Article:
Digging into the Back Up Myths
Backup is the foundation of all disaster recovery (DR) plans. If you encounter some type of system or site failure, backups are your final line of defense and can make the difference between being able to restore your IT services and extended downtime. Even though everyone performs backups, there are still a number of myths that persist about the process. Let’s take a closer look at some of the main backup myths.
You only need to back up your data
Some smaller businesses, in particular, make the mistake of thinking that they really only need to back up the data that changes like their files and documents. Smaller businesses often don’t have a lot of excess storage capacity and reducing what you backup to just your documents and other frequently changing can be appealing. It reduces the amount of storage required as well as the backup time. However, in the event of a system failure, it drastically increases the recovery time because you would need to essentially build a replacement system and reinstall an OS and any required applications as well as perform configuration. Having a full system or VM backup enables you to be up and running much faster.
Passwords Haven’t Disappeared Yet
123456. Qwerty. Iloveyou. No, these are not exercises for people who are brand new to typing. Shockingly, they are among the most common passwords that end users choose in 2021. Research has found that the average business user must manually type out, or copy/paste, the credentials to 154 websites per month. We repeatedly got one question that surprised us: “Why would I ever trust a third party with control of my network?
Doing a local backup is all you really need
While performing a local on-premises backup is certainly a requirement it does not enough provide you with complete DR protection. It’s true that your local backup will be the one that you will use for most restore operations. However, it does not provide protection from site failure. The 3-2-1 rule of backup essentially states that you should have at least three copies of your data. You should store your backup copies on two different types of media and at least one backup copy offsite. The 3-2-1 rule protects you from media failure as well as site failure.
If your backup succeeds you’re protected
Backup success is certainly better than a backup failure. However, just having a successful backup isn’t enough to ensure that you can restore the backup. There can be a number of reasons that you can’t restore a successful backup. Even if you use backup verification as a part of your backup process that’s no guarantee that your backups can be restored. For example, a media failure or a device failure could prevent your backups from being restored. A recent Dell EMC study showed that 27 percent of the respondents had cases where they were unable to recover data using their existing data protection solutions. The only way to be sure that your backups can be restored is to actually test the restore process – at least periodically. Some backup products have the ability to automatically test restores for you.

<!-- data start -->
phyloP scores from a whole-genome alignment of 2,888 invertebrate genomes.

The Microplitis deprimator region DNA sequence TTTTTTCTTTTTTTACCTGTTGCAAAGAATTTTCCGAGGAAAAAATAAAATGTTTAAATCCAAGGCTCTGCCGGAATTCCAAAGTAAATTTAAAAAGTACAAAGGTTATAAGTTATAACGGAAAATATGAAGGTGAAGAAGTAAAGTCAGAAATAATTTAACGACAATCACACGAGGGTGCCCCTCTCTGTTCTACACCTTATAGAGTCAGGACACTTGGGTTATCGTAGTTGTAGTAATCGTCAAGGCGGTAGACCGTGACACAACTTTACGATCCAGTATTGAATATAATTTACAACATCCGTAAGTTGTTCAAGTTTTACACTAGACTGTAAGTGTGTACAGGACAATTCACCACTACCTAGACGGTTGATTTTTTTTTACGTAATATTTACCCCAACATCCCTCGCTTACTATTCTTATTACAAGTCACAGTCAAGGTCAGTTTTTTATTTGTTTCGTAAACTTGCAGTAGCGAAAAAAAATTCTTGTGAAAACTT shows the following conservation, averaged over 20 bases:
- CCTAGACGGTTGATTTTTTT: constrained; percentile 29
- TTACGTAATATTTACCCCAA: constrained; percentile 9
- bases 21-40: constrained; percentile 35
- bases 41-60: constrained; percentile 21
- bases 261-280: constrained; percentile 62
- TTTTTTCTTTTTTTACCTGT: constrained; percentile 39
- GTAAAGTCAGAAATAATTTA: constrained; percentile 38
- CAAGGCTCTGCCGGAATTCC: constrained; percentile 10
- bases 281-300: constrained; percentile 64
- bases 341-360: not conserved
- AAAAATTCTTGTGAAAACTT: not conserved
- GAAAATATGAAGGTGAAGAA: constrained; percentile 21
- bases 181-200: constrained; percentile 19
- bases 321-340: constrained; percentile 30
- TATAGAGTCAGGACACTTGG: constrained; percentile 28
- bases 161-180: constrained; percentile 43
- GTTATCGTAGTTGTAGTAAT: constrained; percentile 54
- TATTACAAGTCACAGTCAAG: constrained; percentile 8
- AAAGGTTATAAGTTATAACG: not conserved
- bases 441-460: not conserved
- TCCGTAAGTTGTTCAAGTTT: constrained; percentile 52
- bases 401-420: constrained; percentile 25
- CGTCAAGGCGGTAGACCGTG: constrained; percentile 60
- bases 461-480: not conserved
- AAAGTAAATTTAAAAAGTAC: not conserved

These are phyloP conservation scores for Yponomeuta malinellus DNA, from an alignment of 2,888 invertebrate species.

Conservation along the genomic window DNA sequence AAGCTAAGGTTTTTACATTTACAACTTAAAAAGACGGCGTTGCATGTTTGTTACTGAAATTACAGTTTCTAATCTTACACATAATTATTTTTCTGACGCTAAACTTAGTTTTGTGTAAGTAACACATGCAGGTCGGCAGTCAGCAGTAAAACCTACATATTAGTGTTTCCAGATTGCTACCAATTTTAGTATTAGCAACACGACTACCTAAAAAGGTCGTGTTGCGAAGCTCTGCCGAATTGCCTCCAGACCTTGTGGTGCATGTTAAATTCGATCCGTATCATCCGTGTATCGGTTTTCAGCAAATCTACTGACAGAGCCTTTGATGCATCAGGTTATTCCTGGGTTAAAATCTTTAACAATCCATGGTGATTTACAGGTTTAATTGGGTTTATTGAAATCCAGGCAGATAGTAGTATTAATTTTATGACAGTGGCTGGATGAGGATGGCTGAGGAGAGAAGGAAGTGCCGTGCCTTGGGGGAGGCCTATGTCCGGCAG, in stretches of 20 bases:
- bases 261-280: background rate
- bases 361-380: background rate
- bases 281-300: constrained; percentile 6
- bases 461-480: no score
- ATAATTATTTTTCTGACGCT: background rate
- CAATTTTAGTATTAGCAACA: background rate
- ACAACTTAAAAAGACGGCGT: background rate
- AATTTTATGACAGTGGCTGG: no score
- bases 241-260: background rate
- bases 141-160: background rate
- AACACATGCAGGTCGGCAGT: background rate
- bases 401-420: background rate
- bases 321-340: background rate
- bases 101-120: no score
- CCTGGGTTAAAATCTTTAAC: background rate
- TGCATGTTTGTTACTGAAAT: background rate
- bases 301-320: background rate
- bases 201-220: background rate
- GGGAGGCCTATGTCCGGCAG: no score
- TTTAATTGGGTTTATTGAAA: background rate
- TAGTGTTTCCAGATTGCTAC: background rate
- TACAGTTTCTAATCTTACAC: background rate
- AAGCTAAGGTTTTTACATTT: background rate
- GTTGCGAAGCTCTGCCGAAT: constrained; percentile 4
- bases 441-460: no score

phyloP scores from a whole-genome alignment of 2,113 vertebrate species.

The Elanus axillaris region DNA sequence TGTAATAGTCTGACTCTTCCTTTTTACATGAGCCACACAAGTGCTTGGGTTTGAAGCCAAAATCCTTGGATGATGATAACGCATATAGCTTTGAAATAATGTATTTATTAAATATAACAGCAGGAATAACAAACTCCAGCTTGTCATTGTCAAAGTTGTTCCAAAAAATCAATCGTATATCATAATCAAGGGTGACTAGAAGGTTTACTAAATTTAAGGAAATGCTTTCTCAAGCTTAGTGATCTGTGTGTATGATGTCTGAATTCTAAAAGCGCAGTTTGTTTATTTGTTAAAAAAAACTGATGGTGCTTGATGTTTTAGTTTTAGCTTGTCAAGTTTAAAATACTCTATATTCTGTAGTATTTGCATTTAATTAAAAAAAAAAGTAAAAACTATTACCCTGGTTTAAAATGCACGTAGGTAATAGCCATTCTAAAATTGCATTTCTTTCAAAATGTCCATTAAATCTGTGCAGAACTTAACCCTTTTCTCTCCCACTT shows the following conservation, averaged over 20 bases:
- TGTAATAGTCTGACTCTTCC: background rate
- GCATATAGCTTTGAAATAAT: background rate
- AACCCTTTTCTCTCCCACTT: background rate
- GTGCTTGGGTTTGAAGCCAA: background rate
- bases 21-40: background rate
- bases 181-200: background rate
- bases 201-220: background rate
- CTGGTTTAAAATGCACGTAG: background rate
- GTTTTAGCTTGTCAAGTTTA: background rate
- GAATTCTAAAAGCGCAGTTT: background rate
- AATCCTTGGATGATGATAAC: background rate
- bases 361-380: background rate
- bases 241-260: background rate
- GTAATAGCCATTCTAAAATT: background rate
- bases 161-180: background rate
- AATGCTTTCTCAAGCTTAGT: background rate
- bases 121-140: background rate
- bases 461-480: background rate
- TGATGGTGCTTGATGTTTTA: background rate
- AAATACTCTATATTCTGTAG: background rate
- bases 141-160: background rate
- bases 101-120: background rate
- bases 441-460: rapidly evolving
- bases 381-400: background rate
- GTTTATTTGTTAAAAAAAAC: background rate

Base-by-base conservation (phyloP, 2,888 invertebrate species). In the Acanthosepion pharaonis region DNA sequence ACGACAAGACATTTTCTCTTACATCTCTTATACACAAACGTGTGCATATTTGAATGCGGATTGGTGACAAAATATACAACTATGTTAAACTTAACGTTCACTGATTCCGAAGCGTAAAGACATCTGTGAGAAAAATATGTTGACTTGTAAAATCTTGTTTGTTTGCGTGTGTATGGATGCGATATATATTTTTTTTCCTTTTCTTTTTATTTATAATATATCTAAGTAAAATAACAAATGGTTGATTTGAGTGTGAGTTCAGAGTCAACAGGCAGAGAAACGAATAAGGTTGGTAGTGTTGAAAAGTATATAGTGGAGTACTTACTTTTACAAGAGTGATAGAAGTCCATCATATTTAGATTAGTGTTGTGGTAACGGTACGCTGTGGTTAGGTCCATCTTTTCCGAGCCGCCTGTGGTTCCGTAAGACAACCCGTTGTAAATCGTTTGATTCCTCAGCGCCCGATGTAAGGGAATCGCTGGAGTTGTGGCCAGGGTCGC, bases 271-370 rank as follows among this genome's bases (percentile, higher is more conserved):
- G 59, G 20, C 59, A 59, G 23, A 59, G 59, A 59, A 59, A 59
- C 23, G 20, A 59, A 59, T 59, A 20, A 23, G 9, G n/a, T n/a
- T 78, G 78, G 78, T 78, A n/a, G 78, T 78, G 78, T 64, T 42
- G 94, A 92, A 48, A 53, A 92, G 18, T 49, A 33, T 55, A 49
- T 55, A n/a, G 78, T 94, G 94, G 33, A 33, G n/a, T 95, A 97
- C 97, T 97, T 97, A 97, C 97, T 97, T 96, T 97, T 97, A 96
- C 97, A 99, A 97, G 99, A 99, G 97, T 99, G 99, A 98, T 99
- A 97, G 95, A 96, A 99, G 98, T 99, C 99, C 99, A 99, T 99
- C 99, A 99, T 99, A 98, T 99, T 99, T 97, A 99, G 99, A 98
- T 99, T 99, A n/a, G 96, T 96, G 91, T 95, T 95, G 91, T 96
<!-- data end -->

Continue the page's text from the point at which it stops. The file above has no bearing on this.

Your backups are safe from ransomware and malware
Backups are certainly one of the best protections from ransomware and other malware attacks. However, just having a backup doesn’t mean that you’re protected against ransomware. Ransomware has evolved and several stains of today’s ransomware are capable of actually targeting backups. These strains of ransomware can use worms to move through your networks and once they are established they can potentially corrupt any local backup. Using air-gapped backups – where there is a physical separation of the backups from your network — is the best way to secure your backups against potential ransomware attacks. It’s also recommended that you use different authentication for your air-gapped backups as an additional layer of security.
The cloud is too slow to use as a backup target
Today, the cloud has become a very viable backup target. However, some people think that the cloud is too slow to use as a backup target. The fact is that cloud storage itself can be very fast. However, the overall backup speed is governed by your bandwidth to the cloud and many times the downstream bandwidth is significantly higher than the upstream bandwidth. This can be adjusted depending on the agreement with your ISP. For higher speed requirements there are direct cloud connections like Azure ExpressRoute and AWS Direct Connect. In addition, If you’re considering using the cloud as a backup target remember that it’s essential to make sure that you encrypt the data that’s in transit.
Backing up to tape is outdated
Tapes have been around forever and they certainly aren’t the most advanced backup technology available these days. However, that doesn’t mean that they can’t be a part a part of your DR strategy. In fact, because of threats like ransomware tape backups have made something of a recent comeback. While not as fast as disk or cloud backups, tapes have very high capacity, they are stored offline and today many business are using them for long term archiving and data protection. Offline tape storage can provide protection from ransomware and can also help meet certain regulatory requirements.